Meet EPA Researcher Kyle Buck
Kyle Buck is a human geographer at EPA. He works with data from the natural and social environments to determine how the two are linked.
What research do you do at EPA?
I work in the areas of human well-being and resilience, building evidence for ways to improve community health. I use maps as part of my work, but am not a map-maker, contrary to what many think of a geographer. More of what I do relates to the meaning of place and how that influences outcomes in a community. The location of a community in proximity to hazards or resources (and the health of those resources) is significant. In addition to my work in well-being and resilience, I also work with scale issues and data we use to measure communities. I build models to reflect the spatial variation within communities and assess characteristics at multiple levels of geography.
What do you like most about your research?
I really enjoy the variety of research topics I get the chance to work on. So much of the research done at EPA is linked, whether directly or indirectly, and getting the opportunity to search for and measure those links is a great challenge.
When did you first know you wanted to be a scientist?
I actually got into research later in life. I taught biology, environmental science, and engineering in a public high school for nine years before going back to school myself and getting my PhD. It was through teaching that I realized how many questions were still unanswered and the enjoyment I got from thinking about and trying to answer them. I personally had a number of questions about the links between the natural and social environments and cancer that I wanted to answer, and this drove much of my own research before coming to the EPA.
If you could have dinner with any scientist, past or present, who would you choose and what would you like to ask him or her?
I would have to pick James Watson. He is a pioneer in the field of genetics and is an integral part of both science and policy as we move forward. I really admire that he considers the ethical implications of this research and the fact that he truly loves science for the science. Second, and of equal importance, he is well known as a very blunt and honest person with a huge personality. I think this would make for some really interesting conversations revolving around the state of science in our current society and where he thinks it is heading. I would ask him what he considers the best path forward for keeping/making science accessible and interesting to everyone.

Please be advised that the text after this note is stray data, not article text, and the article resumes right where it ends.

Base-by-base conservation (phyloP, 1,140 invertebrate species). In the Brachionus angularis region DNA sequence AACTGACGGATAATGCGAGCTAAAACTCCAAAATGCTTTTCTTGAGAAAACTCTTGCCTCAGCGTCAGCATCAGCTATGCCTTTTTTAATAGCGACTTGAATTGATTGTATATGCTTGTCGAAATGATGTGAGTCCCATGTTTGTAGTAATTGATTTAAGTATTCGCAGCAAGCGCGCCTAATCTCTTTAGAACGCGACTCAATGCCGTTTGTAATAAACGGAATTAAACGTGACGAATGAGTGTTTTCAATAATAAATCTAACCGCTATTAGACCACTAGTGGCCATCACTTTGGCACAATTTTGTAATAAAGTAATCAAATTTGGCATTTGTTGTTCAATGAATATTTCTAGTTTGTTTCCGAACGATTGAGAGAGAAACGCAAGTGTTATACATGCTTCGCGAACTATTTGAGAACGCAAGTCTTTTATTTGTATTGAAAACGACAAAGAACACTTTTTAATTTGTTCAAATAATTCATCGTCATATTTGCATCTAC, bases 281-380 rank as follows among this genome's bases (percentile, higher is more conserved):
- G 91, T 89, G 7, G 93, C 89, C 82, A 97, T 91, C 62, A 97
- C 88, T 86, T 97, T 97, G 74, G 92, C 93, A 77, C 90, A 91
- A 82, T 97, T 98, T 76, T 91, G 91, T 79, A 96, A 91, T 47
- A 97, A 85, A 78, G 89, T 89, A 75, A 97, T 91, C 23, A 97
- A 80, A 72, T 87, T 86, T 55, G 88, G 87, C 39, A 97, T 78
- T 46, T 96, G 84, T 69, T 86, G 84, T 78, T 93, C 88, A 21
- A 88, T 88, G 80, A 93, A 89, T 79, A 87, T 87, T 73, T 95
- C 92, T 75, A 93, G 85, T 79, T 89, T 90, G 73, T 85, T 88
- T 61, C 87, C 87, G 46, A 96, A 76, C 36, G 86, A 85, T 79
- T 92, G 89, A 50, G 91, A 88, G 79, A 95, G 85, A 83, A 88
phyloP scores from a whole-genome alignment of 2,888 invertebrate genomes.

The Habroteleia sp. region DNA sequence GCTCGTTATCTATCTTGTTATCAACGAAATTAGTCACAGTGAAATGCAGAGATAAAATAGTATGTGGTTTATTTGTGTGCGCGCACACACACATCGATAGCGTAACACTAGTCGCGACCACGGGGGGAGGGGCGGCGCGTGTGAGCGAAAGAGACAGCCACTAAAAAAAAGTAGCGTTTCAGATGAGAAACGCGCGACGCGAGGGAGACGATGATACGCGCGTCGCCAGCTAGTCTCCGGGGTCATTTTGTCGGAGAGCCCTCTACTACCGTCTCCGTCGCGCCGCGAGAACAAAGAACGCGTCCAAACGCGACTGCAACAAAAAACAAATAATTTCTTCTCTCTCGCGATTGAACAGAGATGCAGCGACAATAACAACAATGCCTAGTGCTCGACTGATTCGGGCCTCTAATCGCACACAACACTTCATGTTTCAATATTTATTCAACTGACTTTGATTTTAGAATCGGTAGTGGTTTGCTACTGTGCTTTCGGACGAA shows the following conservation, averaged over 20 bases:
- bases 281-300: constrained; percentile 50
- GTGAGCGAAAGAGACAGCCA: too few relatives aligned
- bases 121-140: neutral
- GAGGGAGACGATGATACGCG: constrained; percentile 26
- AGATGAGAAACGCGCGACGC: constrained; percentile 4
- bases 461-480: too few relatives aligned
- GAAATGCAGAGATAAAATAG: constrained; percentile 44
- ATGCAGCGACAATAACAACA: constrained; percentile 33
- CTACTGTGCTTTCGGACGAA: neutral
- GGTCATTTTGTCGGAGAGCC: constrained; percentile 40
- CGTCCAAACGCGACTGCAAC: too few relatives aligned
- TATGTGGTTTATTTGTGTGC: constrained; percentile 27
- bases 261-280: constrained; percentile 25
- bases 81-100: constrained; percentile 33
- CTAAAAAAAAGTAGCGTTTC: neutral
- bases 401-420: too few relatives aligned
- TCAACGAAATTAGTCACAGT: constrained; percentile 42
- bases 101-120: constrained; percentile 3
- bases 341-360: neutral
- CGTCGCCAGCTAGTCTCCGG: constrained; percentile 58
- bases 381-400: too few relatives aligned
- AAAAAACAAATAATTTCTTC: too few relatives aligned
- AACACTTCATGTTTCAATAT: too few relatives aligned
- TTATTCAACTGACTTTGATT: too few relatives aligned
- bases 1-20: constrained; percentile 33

Why do you think Earth Day is important?
In my opinion there are two things that make Earth Day important. The first relates to the historic nature of the event and its push to make the natural environment a priority in the national agenda. Consideration of environmental health in policy is critical to the sustainability of our resources and the health of our communities. Earth Day, to me, is a reminder that the EPA serves as a voice for the environment and what it should mean to all of us. The second, and more locally important aspect of Earth Day, is the community awareness component. Here in Gulf Breeze, many people in the community don’t know we exist, let alone what we do. Our annual Earth Day event is a way for us to communicate with the community and let them see the important work we are doing here.
If you weren’t a geographer, what would you be doing?
I would be a teacher. I loved teaching and still miss many things about it.
Do you have any advice for students interested in your career?
As you go through school, get as much experience, both in the classroom and in the field, in as many fields of science as possible. Specialization is important, but having a broad range of experience will give you different perspectives in addition to giving insight into what field you really enjoy and want to pursue.
Editor's Note: The opinions expressed herein are those of the researcher alone. EPA does not endorse the opinions or positions expressed.